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I have 2 linux computers. For security, I want to setup a link between them, then program a library for sending/receiving data over this connection. I know that we can use USB networking cable for connection. But I am not sure is it possible to send and receive data on this link, does it depend on cable manufacturer? And Can I program library without using cable driver?

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You can't use a USB cable to connect two computers with standard USB interfaces. Standard USB interfaces on computers are host interfaces and you can only connect a host to a device, not another host.

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I knew that "USB-USB bridge cable" or "USB Networking cable" can used for sending/receiving file between 2 computers? – thanhtv Nov 26 '12 at 7:19
Sure. Basically what they do is make USB look like a network. They're the functional equivalent of two USB Ethernet adapters. – David Schwartz Nov 26 '12 at 7:48
According to this site:… you can use 2 mode: link mode and network mode, and does not need USB Ethernet adapter. – thanhtv Nov 26 '12 at 8:16
Yeah. In link mode it acts kind of like two USB-to-serial adapters connected to each other. – David Schwartz Nov 26 '12 at 9:28
Can I program library without using cable driver? It hasn't linux driver. – thanhtv Nov 26 '12 at 9:41

The "cable" described in the article it's not just a cable, the correct name would be USB host-host bridge controller and it powered by a chip designed and manufactured by Prolific - PL 2501. It's described also in the article.

As David Schwarz said with dumb cable (only the wires) you cannot setup a link between two PCs, because USB it's master/slave bus, where a device it's the slave and other the host. The PC it's designed to always be the host (the master).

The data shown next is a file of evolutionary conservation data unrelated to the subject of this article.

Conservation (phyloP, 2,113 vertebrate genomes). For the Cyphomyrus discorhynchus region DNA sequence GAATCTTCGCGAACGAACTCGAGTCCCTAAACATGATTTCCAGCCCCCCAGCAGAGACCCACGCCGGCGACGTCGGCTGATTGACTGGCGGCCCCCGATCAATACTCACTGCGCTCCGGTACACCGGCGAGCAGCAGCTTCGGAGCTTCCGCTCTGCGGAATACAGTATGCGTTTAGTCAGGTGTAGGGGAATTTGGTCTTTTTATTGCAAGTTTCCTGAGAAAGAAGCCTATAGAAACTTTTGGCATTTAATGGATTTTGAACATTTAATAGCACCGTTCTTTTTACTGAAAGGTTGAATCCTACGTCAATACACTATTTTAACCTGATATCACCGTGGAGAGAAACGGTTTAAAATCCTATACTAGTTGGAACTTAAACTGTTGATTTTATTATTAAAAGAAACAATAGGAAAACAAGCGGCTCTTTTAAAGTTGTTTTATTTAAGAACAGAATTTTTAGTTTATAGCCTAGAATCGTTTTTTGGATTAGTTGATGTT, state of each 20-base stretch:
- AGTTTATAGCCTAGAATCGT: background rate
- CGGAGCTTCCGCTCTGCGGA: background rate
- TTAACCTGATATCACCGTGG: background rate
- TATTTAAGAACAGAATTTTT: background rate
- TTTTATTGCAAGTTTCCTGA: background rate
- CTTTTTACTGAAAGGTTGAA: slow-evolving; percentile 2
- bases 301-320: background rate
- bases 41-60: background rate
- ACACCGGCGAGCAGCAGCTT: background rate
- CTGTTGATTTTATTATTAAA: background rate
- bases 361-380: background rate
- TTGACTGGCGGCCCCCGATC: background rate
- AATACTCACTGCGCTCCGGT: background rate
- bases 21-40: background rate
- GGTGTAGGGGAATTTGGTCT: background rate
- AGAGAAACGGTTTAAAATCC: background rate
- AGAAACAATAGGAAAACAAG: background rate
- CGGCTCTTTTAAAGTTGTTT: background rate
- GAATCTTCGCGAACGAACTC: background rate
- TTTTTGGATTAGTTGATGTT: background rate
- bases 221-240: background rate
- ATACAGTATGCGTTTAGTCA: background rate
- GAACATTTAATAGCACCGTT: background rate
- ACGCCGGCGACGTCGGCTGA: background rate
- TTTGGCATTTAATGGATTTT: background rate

The response it is that you cannot setup a link or do networking between two PCs using a dumb USB cable. You can do this only using a bridge like the one described in the article.

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In this article, it can transmit data over "cable". So why cannot setup a link? – thanhtv Nov 26 '12 at 9:57
The "cable" it's a generic term used in the article referring to that specific product that looks like an USB cable, but it's not actually a simple cable. A simple cable will contain only 4 or 5 wires, while this device contains an electronic device in the middle that it's bridging the data between those two PC. Without that chip it is not going to work. With a simple USB cable you cannot setup a link between two PCs. – garzanti Nov 26 '12 at 11:19
I see. My idea is use this "cable", but don't use it's driver. I will create another program for listening or sending data on the port that this cable plugged. – thanhtv Nov 26 '12 at 15:26
I think Linux has support for this USB device. Can you post the USB descriptor? PID, VID, class ID, subclass ID? – garzanti Nov 26 '12 at 17:31
I haven't chosen specific device. First, I want to known is it possible to do. – thanhtv Nov 27 '12 at 1:31

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